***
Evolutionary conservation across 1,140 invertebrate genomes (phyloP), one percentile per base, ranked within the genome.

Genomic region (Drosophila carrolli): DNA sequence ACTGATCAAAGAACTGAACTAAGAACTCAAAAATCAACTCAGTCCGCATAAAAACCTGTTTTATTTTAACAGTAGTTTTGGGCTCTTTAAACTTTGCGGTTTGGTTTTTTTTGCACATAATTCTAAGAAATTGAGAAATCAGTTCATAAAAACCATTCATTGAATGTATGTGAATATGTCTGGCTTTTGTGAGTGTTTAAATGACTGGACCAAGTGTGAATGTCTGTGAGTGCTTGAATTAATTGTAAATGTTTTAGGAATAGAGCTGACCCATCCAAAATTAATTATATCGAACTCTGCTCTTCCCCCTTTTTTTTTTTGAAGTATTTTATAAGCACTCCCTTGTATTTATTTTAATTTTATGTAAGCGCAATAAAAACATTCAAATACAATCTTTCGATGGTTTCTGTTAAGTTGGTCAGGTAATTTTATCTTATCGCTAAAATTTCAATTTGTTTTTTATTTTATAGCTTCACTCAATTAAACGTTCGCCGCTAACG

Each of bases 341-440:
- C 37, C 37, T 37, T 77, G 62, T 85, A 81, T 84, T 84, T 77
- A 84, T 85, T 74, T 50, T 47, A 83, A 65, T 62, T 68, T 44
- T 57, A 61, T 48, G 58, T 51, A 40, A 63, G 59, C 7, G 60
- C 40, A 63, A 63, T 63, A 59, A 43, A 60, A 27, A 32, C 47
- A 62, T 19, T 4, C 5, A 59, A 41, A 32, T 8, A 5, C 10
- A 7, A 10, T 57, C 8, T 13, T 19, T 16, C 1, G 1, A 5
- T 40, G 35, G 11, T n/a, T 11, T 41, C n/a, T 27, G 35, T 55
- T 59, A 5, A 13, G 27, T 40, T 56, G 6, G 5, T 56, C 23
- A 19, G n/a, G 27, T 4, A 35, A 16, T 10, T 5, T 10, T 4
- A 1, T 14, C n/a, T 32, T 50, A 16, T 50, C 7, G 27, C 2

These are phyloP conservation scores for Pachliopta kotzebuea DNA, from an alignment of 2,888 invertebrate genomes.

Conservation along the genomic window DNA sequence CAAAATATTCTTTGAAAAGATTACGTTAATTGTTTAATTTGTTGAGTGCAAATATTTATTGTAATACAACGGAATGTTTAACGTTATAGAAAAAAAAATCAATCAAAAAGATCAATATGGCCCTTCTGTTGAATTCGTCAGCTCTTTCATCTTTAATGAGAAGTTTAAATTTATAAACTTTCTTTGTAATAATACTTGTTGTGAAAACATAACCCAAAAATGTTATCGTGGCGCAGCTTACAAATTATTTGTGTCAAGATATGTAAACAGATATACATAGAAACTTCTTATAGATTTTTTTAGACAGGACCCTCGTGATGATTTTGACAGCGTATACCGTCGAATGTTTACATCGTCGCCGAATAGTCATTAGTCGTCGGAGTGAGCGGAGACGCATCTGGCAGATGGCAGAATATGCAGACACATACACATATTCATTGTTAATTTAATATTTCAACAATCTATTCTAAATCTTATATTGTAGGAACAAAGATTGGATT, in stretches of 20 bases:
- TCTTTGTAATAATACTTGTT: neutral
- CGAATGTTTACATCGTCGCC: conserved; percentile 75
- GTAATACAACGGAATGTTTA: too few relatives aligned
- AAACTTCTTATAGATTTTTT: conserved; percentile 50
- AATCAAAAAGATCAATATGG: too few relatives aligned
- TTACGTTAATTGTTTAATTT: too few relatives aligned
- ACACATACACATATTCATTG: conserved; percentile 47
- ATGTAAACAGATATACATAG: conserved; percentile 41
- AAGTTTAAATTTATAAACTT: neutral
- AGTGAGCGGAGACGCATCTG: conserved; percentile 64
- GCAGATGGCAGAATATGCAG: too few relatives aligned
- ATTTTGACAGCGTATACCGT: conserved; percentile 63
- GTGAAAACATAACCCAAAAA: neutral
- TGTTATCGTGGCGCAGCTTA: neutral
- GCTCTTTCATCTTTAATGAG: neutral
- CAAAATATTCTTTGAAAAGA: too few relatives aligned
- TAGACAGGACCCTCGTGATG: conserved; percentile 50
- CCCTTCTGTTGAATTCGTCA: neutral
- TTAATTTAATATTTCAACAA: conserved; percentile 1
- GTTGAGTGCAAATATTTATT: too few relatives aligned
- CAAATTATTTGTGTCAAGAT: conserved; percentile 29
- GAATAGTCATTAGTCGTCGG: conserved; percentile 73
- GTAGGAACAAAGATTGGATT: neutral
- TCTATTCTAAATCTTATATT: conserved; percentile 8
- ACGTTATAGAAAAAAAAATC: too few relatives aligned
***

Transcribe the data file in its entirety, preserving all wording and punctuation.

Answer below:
Evolutionary conservation across 1,140 invertebrate genomes (phyloP), one percentile per base, ranked within the genome.

Genomic region (Drosophila carrolli): DNA sequence ACTGATCAAAGAACTGAACTAAGAACTCAAAAATCAACTCAGTCCGCATAAAAACCTGTTTTATTTTAACAGTAGTTTTGGGCTCTTTAAACTTTGCGGTTTGGTTTTTTTTGCACATAATTCTAAGAAATTGAGAAATCAGTTCATAAAAACCATTCATTGAATGTATGTGAATATGTCTGGCTTTTGTGAGTGTTTAAATGACTGGACCAAGTGTGAATGTCTGTGAGTGCTTGAATTAATTGTAAATGTTTTAGGAATAGAGCTGACCCATCCAAAATTAATTATATCGAACTCTGCTCTTCCCCCTTTTTTTTTTTGAAGTATTTTATAAGCACTCCCTTGTATTTATTTTAATTTTATGTAAGCGCAATAAAAACATTCAAATACAATCTTTCGATGGTTTCTGTTAAGTTGGTCAGGTAATTTTATCTTATCGCTAAAATTTCAATTTGTTTTTTATTTTATAGCTTCACTCAATTAAACGTTCGCCGCTAACG

Each of bases 341-440:
- C 37, C 37, T 37, T 77, G 62, T 85, A 81, T 84, T 84, T 77
- A 84, T 85, T 74, T 50, T 47, A 83, A 65, T 62, T 68, T 44
- T 57, A 61, T 48, G 58, T 51, A 40, A 63, G 59, C 7, G 60
- C 40, A 63, A 63, T 63, A 59, A 43, A 60, A 27, A 32, C 47
- A 62, T 19, T 4, C 5, A 59, A 41, A 32, T 8, A 5, C 10
- A 7, A 10, T 57, C 8, T 13, T 19, T 16, C 1, G 1, A 5
- T 40, G 35, G 11, T n/a, T 11, T 41, C n/a, T 27, G 35, T 55
- T 59, A 5, A 13, G 27, T 40, T 56, G 6, G 5, T 56, C 23
- A 19, G n/a, G 27, T 4, A 35, A 16, T 10, T 5, T 10, T 4
- A 1, T 14, C n/a, T 32, T 50, A 16, T 50, C 7, G 27, C 2

These are phyloP conservation scores for Pachliopta kotzebuea DNA, from an alignment of 2,888 invertebrate genomes.

Conservation along the genomic window DNA sequence CAAAATATTCTTTGAAAAGATTACGTTAATTGTTTAATTTGTTGAGTGCAAATATTTATTGTAATACAACGGAATGTTTAACGTTATAGAAAAAAAAATCAATCAAAAAGATCAATATGGCCCTTCTGTTGAATTCGTCAGCTCTTTCATCTTTAATGAGAAGTTTAAATTTATAAACTTTCTTTGTAATAATACTTGTTGTGAAAACATAACCCAAAAATGTTATCGTGGCGCAGCTTACAAATTATTTGTGTCAAGATATGTAAACAGATATACATAGAAACTTCTTATAGATTTTTTTAGACAGGACCCTCGTGATGATTTTGACAGCGTATACCGTCGAATGTTTACATCGTCGCCGAATAGTCATTAGTCGTCGGAGTGAGCGGAGACGCATCTGGCAGATGGCAGAATATGCAGACACATACACATATTCATTGTTAATTTAATATTTCAACAATCTATTCTAAATCTTATATTGTAGGAACAAAGATTGGATT, in stretches of 20 bases:
- TCTTTGTAATAATACTTGTT: neutral
- CGAATGTTTACATCGTCGCC: conserved; percentile 75
- GTAATACAACGGAATGTTTA: too few relatives aligned
- AAACTTCTTATAGATTTTTT: conserved; percentile 50
- AATCAAAAAGATCAATATGG: too few relatives aligned
- TTACGTTAATTGTTTAATTT: too few relatives aligned
- ACACATACACATATTCATTG: conserved; percentile 47
- ATGTAAACAGATATACATAG: conserved; percentile 41
- AAGTTTAAATTTATAAACTT: neutral
- AGTGAGCGGAGACGCATCTG: conserved; percentile 64
- GCAGATGGCAGAATATGCAG: too few relatives aligned
- ATTTTGACAGCGTATACCGT: conserved; percentile 63
- GTGAAAACATAACCCAAAAA: neutral
- TGTTATCGTGGCGCAGCTTA: neutral
- GCTCTTTCATCTTTAATGAG: neutral
- CAAAATATTCTTTGAAAAGA: too few relatives aligned
- TAGACAGGACCCTCGTGATG: conserved; percentile 50
- CCCTTCTGTTGAATTCGTCA: neutral
- TTAATTTAATATTTCAACAA: conserved; percentile 1
- GTTGAGTGCAAATATTTATT: too few relatives aligned
- CAAATTATTTGTGTCAAGAT: conserved; percentile 29
- GAATAGTCATTAGTCGTCGG: conserved; percentile 73
- GTAGGAACAAAGATTGGATT: neutral
- TCTATTCTAAATCTTATATT: conserved; percentile 8
- ACGTTATAGAAAAAAAAATC: too few relatives aligned